The Alchemy of Forever by Avery Williams 2.5/5
Blurb: People say ‘love never dies’…but love might be the death of Seraphina. Seraphina has been alive since the Middle Ages, when her boyfriend, Cyrus, managed to perfect a method of alchemy that lets them swap bodies with any human being. She doesn’t want to die, so she finds young people who are on the brink of death, and inhabits their bodies. When we meet Sera, she has landed in the body of a girl named Kailey who was about to die in a car accident. For the first time, Sera falls in love with the life of the person she’s inhabiting. Sera also falls for the boy next door, Noah. And soon it’s clear the feelings are returned. Unfortunately, she can never kiss Noah, because for her to touch lips with a human would mean the human’s death. And she has even more to worry about: Cyrus is chasing her, and if she stays in one place for long, she puts herself -and the people she’s grown to care for – in danger.
Okay, so I didn’t like this book that much. The concept was semi-interesting, but cliche, and the characters were two dimensional and hard to relate to. The book was surprisingly short and perhaps this was part of the reason for the minimal character development. I could have easily put the book down and walked away, but I’m not that kind of reader. I will always slog it out until the end.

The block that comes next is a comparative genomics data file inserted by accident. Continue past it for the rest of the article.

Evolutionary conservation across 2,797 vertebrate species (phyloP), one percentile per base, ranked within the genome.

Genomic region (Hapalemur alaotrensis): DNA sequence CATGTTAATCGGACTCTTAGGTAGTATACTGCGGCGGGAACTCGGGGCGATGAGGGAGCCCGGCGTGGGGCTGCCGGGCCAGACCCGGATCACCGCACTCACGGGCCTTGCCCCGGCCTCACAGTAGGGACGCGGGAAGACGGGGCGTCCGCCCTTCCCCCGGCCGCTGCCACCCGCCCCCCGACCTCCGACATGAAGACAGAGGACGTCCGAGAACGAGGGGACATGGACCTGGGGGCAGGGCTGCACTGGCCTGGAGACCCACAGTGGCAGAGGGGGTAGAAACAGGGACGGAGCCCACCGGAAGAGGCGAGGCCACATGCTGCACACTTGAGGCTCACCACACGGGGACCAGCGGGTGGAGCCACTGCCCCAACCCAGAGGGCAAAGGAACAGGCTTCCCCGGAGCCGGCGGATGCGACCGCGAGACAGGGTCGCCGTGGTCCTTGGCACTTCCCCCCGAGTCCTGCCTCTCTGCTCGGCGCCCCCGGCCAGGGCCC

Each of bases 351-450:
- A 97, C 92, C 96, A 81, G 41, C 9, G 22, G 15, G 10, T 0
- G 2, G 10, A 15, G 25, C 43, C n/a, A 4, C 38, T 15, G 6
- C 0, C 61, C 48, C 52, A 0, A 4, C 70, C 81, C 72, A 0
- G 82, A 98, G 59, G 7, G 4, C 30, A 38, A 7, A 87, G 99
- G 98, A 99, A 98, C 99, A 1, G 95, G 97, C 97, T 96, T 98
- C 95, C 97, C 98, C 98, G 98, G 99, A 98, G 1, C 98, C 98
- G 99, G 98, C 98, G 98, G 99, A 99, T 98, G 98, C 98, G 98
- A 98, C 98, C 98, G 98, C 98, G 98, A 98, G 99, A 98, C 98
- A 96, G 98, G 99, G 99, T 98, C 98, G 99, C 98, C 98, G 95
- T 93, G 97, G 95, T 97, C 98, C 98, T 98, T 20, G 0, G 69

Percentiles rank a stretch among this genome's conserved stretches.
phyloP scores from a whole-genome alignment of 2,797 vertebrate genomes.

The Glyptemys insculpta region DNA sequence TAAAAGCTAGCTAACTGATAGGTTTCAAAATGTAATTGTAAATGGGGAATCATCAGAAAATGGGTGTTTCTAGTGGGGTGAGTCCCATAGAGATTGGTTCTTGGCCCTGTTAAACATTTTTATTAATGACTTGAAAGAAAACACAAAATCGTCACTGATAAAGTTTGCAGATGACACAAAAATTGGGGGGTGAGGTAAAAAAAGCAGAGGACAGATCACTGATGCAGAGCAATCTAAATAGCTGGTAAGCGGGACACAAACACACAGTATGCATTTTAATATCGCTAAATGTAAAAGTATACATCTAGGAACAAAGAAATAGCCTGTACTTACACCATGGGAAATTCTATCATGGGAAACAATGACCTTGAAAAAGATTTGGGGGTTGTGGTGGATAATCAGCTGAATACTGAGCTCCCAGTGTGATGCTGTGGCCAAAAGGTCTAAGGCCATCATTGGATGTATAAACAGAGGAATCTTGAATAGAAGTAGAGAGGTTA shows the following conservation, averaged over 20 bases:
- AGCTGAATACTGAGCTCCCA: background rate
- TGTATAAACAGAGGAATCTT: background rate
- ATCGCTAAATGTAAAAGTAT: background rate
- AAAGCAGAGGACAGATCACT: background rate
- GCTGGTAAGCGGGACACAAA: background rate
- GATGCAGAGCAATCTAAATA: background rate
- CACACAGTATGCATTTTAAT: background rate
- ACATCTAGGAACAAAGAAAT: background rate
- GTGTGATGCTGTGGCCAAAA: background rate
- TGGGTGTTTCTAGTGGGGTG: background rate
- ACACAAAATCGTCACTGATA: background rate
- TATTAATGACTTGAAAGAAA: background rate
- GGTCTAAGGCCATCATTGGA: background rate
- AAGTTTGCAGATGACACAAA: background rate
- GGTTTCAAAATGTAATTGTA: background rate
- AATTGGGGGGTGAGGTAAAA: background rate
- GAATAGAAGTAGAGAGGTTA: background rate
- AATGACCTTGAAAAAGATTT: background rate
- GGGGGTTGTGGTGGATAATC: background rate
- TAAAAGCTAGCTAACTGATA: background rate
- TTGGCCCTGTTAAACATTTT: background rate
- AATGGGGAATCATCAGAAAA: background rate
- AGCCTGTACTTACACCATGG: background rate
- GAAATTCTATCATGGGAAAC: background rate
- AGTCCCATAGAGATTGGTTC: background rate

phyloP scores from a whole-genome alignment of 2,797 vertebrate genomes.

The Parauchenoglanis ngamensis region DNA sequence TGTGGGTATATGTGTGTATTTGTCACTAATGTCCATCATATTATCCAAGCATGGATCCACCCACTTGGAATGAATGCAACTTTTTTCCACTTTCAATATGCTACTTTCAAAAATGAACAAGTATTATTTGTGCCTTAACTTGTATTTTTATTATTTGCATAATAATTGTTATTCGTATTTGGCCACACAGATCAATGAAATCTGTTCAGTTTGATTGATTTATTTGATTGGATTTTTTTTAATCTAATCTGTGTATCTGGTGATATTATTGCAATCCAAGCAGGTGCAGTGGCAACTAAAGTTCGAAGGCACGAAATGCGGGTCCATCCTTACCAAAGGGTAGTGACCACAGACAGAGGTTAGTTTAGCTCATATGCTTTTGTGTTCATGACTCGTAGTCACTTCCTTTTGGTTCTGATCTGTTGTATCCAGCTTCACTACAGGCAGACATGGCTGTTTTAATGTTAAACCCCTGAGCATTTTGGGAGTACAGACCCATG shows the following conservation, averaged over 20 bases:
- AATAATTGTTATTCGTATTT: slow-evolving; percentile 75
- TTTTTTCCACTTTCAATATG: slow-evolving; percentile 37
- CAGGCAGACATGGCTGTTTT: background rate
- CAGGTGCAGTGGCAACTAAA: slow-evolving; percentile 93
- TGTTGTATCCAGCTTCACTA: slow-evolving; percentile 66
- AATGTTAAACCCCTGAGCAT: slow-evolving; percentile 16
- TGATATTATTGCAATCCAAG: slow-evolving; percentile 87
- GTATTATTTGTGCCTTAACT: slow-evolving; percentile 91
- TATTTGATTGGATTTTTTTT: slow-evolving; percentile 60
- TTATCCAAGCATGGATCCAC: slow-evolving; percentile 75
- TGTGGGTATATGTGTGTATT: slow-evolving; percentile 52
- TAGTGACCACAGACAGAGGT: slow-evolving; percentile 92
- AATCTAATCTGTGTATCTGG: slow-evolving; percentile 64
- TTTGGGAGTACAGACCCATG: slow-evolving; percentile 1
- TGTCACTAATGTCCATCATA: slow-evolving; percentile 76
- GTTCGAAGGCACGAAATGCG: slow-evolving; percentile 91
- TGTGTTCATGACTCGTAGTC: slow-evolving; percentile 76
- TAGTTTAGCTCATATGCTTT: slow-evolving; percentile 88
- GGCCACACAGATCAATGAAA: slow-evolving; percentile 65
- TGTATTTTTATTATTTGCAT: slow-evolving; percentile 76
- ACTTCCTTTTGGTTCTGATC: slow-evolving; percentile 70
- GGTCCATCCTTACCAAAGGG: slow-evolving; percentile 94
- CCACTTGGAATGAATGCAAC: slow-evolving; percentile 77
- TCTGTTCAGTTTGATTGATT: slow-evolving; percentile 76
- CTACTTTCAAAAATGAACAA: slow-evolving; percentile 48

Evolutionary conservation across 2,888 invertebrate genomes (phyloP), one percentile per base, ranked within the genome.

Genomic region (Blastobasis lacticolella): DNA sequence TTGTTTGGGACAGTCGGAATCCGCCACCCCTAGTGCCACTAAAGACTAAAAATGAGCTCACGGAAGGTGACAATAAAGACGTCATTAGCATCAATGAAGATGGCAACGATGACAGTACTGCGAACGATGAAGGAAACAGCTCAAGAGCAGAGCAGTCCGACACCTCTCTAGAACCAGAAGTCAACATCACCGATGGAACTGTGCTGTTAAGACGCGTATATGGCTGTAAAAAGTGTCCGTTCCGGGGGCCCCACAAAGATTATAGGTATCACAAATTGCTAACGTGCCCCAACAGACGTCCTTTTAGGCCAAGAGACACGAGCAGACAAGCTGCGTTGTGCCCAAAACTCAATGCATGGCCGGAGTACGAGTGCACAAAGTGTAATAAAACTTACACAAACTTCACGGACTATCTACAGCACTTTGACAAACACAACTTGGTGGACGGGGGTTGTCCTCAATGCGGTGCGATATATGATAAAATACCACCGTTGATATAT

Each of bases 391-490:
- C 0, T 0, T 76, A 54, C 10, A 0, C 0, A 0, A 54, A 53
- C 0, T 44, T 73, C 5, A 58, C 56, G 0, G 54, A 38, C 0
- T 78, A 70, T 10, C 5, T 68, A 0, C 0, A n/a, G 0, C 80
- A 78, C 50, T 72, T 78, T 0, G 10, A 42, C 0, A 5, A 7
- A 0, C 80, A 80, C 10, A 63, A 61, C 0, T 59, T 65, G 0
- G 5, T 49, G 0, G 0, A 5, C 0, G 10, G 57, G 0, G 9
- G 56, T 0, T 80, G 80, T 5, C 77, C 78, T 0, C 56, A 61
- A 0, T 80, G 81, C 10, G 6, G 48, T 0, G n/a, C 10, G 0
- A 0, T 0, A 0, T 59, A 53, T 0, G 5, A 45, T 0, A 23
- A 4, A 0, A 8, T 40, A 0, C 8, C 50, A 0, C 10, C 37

I understood Seraphina’s desire to end her immortality and escape Cyrus’ claim on her, but that quickly went out the window when she found a body (Kailey’s body) to slot into and play make believe with Kailey’s family and friends. Her transition from Seraphina to Kailey seemed unrealistically easy. I’d like to think that my family would see something amiss if my body was taken over by some immortal that most definitely wasn’t me, but no, Kailey’s family don’t pay much attention to the sudden change in their daughter/ sister. Kailey’s friends don’t seem too concerned by the change in her either.
Then, there is Noah. The narrative suggests that Kailey didn’t have feelings for Noah, but he jumps at the chance to be with her when Seraphina takes a liking to him. Not to mention that worrying fact that mentally Seraphina is about 700 years old and Noah is just a teenager. Noah seemed nice enough, but dull. Again, lack of character development.
The ending was a little more exciting and ended on a big cliffhanger, but I doubt I will read the sequel.
In summary, my 2.5/5 is a reflection on minimal character development and unrealistic narrative choices.
The opinions expressed here are those of K.J.Chapman and no other parties.
All books reviewed on this blog have been read by K.J.Chapman
K.J.Chapman has not been paid for this review.